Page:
Dear Reader, I believe...I believe...I believe, that we should live life with positivity. However, I couldn't help but look back at the previous year and dwell on the sheer amount of negativity that saturated 2012.

The past year has been one filled with realisations; some necessary and some unpleasant. 2012 for me began on a high note, I graduated with a Masters and got to travel around England with my mother. I realised how fortunate I was to receive a good education and also the support of my parents. On the flip side, I was physically unwell for most of the year (I still am), I still suffer from bouts of extreme and debilitating bouts of melancholia and realised that although my parents love me and I love them, they don't trust me at all.

I know that I am to blame, with my education I should have landed a comfortable job immediately, yet for some odd reason, I was unable to. I moved back to the 'deadbeat, small-town nightmare'(a quote from someone in my family), it was indeed a quagmire of spiritual and mental decay that I quickly sank into.

Still, I can't help but ask the question as to Why my Parents don't trust me? I am 25 and can be described as a 'good girl', I have lived my life the way my parents taught me to live and have tried my best to be understanding.

Still dear reader, I find that I am hurt.... I am strong but nothing in the world has the power to hurt me, except my parents' lack of trust. Do they really think that I am their problem child? Do they really think me a failure? Do they really feel that I have in any way dishonoured them?

I don't want to be whiny......I don't want to be negative...I have lived Dear Reader....How I've lived....I love life even when I am miserable.....I laugh at my shortcomings, not cry.....I laugh with people when they ridicule me. I know that you're thinking Why? Well, it is easy to make people cry and so difficult to make them laugh and also I would not give them the power to hurt.

I feel blessed in a way, perhaps I needed all  this time at home with my parents. I got to hug them, and hear them and bask in their love. They might worry about me but they love me. I have known the kind of love that all of us receive but few appreciate....And that is why my dear reader, I love life...I savour each and every moment, whether they be luminous or dark, like honey on my tongue.

So, here is the lesson I've learnt in the 25th year of  my life -- "When life hands you a lorryload of lemons, you shouldn't taste each one and turn sour, you should  use it all to churn out lemonade " (this is a quote I read somewhere and instantly loved). So I have endeavoured to learn from setbacks and turn their lemony sourness into lemonade, something refreshing and positive.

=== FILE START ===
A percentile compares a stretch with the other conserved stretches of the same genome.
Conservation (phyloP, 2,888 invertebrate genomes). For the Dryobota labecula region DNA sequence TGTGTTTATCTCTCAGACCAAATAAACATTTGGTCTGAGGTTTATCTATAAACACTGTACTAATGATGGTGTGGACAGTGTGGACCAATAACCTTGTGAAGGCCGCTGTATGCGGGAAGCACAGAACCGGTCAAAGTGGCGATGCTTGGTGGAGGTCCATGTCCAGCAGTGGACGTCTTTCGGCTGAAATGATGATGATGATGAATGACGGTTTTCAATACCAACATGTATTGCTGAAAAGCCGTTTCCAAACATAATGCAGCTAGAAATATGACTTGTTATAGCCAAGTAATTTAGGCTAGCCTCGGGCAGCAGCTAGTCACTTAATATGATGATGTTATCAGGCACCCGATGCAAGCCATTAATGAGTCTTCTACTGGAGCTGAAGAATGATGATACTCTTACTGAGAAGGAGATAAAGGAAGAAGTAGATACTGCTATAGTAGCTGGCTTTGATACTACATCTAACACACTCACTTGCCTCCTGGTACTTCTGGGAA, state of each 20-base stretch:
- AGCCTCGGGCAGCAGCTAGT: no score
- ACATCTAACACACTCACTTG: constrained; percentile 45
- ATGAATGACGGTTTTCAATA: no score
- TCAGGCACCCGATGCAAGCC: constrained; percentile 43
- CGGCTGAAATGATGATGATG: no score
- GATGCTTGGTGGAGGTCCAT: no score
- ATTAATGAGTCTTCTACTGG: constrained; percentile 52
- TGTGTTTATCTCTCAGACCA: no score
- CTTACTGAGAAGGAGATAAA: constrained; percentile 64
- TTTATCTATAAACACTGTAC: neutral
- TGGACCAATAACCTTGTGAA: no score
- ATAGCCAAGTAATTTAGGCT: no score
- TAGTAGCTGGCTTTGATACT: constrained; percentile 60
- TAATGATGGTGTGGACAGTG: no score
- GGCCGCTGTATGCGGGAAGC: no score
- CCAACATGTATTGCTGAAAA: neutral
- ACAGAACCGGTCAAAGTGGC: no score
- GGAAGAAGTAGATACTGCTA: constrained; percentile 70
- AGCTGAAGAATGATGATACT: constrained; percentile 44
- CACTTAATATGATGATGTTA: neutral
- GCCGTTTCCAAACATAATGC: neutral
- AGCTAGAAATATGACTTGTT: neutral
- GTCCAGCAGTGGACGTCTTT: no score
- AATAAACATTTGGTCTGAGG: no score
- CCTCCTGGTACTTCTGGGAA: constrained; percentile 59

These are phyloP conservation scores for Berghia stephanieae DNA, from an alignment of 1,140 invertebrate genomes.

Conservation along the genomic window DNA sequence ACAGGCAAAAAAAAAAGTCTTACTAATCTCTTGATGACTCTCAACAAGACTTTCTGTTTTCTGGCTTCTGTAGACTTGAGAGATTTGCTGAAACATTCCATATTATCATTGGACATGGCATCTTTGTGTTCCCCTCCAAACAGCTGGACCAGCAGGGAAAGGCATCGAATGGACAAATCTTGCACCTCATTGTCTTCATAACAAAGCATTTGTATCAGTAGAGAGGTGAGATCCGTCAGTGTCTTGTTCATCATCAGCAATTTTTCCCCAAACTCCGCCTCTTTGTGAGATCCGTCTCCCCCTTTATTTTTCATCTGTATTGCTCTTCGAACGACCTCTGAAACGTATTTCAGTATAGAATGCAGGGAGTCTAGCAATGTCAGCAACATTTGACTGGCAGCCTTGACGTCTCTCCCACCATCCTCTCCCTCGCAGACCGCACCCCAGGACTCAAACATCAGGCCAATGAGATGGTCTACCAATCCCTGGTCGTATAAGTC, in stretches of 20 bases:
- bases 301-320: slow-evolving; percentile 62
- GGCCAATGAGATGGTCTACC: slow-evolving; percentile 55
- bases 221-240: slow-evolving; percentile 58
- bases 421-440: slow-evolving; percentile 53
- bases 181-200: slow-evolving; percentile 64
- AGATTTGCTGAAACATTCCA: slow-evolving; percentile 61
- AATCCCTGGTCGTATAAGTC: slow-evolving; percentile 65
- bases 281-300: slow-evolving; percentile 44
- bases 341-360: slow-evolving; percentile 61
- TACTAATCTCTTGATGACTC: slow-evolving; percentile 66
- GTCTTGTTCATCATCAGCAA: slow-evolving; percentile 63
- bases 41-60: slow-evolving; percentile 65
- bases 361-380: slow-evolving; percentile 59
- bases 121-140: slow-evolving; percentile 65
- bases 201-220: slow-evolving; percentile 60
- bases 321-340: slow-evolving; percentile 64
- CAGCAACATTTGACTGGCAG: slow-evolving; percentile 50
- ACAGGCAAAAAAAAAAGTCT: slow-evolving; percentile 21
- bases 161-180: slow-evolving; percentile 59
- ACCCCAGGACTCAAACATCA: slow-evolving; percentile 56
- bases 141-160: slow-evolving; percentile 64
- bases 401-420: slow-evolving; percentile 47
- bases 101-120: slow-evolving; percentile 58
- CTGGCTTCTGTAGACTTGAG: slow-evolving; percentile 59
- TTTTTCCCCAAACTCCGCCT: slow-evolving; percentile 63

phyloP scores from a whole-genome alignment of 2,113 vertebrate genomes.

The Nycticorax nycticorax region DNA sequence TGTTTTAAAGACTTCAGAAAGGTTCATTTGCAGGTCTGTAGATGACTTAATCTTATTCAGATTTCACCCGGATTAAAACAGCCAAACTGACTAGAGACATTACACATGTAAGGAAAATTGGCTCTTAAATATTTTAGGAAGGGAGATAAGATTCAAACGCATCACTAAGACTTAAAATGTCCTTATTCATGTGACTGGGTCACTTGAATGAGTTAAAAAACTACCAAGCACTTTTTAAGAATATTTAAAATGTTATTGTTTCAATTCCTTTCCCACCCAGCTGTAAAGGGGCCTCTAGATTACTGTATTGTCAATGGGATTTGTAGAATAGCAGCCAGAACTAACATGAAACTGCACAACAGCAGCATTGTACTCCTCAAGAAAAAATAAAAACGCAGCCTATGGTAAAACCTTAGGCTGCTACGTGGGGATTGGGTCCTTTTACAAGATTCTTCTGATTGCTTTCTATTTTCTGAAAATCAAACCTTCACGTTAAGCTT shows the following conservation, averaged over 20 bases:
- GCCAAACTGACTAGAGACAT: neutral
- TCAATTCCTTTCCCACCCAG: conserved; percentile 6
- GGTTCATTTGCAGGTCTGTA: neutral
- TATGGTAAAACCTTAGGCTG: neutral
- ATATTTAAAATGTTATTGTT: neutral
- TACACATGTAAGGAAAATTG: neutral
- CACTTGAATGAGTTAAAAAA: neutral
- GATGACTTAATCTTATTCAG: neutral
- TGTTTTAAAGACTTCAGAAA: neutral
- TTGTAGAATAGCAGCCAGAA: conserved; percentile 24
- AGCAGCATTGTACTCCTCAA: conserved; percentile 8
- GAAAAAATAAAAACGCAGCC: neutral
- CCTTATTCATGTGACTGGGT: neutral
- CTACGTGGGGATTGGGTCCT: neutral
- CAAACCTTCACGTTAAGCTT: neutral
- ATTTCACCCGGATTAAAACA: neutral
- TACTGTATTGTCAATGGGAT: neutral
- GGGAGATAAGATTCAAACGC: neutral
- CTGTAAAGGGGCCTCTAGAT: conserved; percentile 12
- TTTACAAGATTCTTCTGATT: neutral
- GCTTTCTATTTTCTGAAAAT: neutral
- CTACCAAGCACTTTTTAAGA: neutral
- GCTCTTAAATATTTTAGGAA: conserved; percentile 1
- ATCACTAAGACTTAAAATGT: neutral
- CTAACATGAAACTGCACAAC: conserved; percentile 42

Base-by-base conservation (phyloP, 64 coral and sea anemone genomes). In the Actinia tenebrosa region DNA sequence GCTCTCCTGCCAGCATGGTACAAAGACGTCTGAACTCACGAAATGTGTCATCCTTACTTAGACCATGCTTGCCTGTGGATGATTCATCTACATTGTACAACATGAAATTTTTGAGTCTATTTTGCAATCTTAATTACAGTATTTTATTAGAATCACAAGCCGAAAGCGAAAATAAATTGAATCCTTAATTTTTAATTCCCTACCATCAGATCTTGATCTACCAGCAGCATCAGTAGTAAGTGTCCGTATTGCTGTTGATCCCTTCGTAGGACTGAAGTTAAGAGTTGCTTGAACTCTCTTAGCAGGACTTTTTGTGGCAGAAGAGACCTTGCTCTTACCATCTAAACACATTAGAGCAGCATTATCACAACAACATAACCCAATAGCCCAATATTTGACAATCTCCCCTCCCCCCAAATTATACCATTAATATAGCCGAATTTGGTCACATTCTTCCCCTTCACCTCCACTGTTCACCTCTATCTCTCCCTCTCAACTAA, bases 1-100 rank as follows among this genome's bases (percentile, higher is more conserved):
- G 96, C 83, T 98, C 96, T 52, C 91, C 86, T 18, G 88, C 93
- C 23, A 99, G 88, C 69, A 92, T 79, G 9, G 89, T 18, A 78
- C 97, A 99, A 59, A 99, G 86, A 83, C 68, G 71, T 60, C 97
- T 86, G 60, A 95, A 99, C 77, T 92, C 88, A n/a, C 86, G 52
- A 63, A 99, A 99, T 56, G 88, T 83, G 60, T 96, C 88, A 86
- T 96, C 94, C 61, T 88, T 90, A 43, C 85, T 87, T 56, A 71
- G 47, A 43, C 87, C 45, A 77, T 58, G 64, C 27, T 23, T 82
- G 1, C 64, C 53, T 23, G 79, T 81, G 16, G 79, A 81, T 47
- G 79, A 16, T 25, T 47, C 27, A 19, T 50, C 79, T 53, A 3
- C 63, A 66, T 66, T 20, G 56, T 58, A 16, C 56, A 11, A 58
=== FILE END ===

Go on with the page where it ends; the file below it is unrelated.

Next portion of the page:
Monday, 7 January 2013

An old article...Story of a Survivor of Rape

Dear Reader,
Happy New Year!!!

The Article below has been taken from the archives of a magazine. It was written by a survivor of Rape.. I call her a survivor and not a victim because she experienced brutal physical suppression and like Lazarus rising from the dead she embraced life...a true survivor, an inspiration and a font of positive energy.


“I Fought For My Life…And Won” – Sohaila Abdulali #mustread #Vaw #Rape


gang
I was gang raped three years ago, when I was 17 years old.  My name and my photograph appear with this article.  in  1983, in Manushi.
I grew up in Bombay, and am at present studying in the USA. I am writing a thesis on rape and came home to do research a couple of weeks ago. Ever since that day three years ago, I have been intensely aware of the misconceptions people have about rape, about those who rape and those who survive rape. I have also been aware of the stigma that attaches to survivors. Time and again, people have hinted that perhaps death would have been better than the loss of that precious“virginity.” I refuse to accept this. My lifeis worth too much to me.
I feel that many women keep silent to avoid this stigma, but suffer tremendous agony because of their silence. Men blame the victim for many reasons, and,shockingly, women too blame the victim, perhaps because of internalized patriarchal values, perhaps as a way of making themselves invulnerable to a horrifying possibility.
It happened on a warm July evening.That was the year women’s groups were beginning to demand improved legislation on rape. I was with my friend Rashid. We had gone for a walk and were sitting on a mountainside about a mile and a half from my home inChembur which is a suburb of Bombay. We were attacked by four men,who were armed with a sickle. They beat us, forced us to go up the mountain, and kept us there for two hours. We were physically and psychologically abused, and, as darkness fell, we were separated, screaming, and they raped me, keeping Rashid hostage. If either of us resisted, the other would get hurt. This was an effective tactic.
They could not decide whether or not to kill us. We did everything in our power to stay alive. My goal was to live and that was more important than anything else. I fought the attackers physically at first, and with words after I was pinned down. Anger and shoutinghad no effect, so I began to babble rather crazily about love and compassion,I spoke of humanity and the fact that I was a human being, and so were they, deep inside. They were gentler after this, at least those who were not raping me at the moment. I told one of them that if he ensured neither Rashid nor I was killed, I would come back to meet him, the rapist, the next day. Those words cost me more than Ican say, but two lives were in the balance. The only way I would ever have gone back there was with a very, very sharp instrument that would ensure that he never rapedagain.
After what seemed like years of torture (I think I was raped 10 times but I was in so much pain that I lost track of what was going on after a while), we were let go,with a final long lecture on what an immoral whore I was to be alone with a boy. That infuriated them more than anything. They acted the whole time as if they were doing me a favour, teaching me a lesson. Theirs was the most fanatical kind of self righteousness.